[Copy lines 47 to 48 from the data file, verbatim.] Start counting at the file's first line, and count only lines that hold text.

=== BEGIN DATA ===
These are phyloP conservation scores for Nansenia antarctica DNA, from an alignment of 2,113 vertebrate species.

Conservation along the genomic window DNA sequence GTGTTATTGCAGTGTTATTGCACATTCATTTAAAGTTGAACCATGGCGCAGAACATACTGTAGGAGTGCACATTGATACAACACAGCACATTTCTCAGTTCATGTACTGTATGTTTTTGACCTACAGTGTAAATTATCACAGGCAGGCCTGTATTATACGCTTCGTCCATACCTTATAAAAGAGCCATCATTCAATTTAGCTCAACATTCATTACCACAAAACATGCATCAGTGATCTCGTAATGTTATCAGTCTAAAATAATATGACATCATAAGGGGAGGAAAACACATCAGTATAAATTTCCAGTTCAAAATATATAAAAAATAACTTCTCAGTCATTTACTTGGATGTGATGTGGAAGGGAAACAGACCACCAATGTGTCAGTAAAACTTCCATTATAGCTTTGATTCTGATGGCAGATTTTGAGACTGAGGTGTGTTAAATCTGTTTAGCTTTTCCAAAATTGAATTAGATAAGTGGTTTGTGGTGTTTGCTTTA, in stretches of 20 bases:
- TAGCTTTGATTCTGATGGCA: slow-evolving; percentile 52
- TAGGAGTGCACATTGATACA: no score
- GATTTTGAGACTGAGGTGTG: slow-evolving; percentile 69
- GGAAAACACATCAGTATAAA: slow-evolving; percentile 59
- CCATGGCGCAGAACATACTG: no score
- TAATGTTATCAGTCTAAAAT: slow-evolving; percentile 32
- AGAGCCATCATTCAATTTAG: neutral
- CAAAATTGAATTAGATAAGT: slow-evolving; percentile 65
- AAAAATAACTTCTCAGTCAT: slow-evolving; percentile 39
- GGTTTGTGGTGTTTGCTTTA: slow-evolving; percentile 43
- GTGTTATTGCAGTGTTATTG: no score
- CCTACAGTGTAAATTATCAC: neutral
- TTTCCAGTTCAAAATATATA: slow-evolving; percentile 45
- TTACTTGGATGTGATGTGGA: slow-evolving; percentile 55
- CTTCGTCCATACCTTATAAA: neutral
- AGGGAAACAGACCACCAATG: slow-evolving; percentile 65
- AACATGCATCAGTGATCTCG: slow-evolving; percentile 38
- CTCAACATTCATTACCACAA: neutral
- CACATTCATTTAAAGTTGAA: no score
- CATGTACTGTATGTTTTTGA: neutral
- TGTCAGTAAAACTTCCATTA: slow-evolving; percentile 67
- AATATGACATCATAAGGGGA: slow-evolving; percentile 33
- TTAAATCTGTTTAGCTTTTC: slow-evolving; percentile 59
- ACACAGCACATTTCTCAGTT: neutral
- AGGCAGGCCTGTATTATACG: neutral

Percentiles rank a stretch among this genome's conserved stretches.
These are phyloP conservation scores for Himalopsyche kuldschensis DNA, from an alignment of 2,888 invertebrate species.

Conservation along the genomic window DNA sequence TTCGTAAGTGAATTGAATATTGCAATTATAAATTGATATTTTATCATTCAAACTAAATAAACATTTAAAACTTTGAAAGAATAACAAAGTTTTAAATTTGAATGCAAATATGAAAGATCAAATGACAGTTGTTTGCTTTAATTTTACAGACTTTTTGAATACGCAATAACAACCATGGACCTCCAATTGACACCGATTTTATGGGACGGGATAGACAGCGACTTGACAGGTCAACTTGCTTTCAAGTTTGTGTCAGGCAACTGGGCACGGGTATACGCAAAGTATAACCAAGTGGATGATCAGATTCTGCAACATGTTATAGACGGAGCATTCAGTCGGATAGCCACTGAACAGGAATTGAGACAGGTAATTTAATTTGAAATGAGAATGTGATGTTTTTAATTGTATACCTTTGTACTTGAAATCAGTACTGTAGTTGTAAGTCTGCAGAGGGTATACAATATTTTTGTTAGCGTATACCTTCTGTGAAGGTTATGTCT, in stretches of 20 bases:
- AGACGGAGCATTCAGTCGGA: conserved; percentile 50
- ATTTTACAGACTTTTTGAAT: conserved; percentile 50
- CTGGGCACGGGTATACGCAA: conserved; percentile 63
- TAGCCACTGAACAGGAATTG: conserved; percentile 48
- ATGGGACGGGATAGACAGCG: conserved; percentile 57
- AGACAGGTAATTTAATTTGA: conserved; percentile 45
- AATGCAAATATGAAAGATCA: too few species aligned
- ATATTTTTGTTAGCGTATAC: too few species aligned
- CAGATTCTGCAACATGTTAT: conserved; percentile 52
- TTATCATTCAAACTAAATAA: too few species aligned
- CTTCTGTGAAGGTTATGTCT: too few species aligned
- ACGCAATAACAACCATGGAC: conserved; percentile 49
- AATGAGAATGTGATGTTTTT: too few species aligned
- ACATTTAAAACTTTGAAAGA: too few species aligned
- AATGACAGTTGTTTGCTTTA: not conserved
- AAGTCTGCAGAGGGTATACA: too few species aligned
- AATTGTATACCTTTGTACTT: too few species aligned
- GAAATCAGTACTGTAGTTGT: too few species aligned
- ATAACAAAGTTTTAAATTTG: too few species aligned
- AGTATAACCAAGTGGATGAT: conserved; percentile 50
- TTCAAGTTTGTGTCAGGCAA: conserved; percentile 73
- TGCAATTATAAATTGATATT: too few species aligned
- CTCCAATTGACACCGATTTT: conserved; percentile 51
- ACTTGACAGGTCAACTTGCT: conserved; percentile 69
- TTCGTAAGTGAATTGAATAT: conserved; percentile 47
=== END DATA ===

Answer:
- AATTGTATACCTTTGTACTT: too few species aligned
- GAAATCAGTACTGTAGTTGT: too few species aligned